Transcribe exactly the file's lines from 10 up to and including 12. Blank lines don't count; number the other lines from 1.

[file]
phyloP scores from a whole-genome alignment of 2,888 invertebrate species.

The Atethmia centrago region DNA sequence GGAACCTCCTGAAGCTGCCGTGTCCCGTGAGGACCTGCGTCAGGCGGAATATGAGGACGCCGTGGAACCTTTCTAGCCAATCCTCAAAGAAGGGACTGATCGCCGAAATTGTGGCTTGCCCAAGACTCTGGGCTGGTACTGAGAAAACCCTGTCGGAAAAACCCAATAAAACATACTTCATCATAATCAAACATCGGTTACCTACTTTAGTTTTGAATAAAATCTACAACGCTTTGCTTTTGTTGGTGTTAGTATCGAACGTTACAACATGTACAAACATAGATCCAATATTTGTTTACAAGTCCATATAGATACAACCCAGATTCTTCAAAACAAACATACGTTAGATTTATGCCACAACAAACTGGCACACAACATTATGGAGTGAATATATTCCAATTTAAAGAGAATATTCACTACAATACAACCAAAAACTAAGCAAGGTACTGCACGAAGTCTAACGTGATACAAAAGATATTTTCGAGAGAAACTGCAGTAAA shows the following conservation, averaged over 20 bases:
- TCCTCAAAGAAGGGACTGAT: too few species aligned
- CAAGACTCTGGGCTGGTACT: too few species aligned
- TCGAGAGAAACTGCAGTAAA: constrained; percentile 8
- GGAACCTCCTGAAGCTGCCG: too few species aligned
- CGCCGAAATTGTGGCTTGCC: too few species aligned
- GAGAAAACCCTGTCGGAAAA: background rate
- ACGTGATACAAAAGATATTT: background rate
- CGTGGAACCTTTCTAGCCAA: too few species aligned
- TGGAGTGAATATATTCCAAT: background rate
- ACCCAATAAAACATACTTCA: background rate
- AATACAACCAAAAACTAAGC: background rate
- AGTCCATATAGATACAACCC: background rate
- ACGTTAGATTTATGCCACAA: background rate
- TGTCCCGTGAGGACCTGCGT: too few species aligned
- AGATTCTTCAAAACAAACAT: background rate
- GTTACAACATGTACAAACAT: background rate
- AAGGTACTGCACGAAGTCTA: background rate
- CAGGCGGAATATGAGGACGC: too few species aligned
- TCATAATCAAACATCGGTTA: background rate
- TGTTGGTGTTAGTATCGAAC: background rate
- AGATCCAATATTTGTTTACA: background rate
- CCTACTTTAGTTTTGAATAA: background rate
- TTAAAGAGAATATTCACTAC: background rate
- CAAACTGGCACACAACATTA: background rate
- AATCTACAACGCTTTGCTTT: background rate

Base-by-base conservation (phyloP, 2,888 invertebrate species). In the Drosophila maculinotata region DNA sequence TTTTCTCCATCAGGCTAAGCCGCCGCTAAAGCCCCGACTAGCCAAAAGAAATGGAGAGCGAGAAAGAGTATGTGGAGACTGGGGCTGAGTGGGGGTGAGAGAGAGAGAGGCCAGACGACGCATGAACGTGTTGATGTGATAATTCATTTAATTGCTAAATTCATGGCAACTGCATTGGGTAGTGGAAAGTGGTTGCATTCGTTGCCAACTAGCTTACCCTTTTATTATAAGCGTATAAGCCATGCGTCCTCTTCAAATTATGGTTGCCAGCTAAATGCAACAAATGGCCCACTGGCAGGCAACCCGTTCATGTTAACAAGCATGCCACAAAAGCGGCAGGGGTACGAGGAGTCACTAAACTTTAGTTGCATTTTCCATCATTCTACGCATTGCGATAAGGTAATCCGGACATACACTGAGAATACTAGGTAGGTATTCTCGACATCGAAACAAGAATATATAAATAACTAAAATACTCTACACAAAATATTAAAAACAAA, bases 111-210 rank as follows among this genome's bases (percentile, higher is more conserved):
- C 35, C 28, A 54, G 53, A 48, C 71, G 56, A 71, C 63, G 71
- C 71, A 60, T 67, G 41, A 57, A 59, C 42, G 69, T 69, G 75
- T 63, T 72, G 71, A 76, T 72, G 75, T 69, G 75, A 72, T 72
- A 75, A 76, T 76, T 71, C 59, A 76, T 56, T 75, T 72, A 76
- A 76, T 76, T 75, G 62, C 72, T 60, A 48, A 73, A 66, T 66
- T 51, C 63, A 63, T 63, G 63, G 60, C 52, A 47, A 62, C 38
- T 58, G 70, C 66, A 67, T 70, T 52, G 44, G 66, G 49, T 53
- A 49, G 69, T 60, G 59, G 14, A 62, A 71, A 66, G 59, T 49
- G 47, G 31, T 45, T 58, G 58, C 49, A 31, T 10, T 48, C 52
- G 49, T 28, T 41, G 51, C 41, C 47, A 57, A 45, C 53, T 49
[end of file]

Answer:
- CGTGGAACCTTTCTAGCCAA: too few species aligned
- TGGAGTGAATATATTCCAAT: background rate
- ACCCAATAAAACATACTTCA: background rate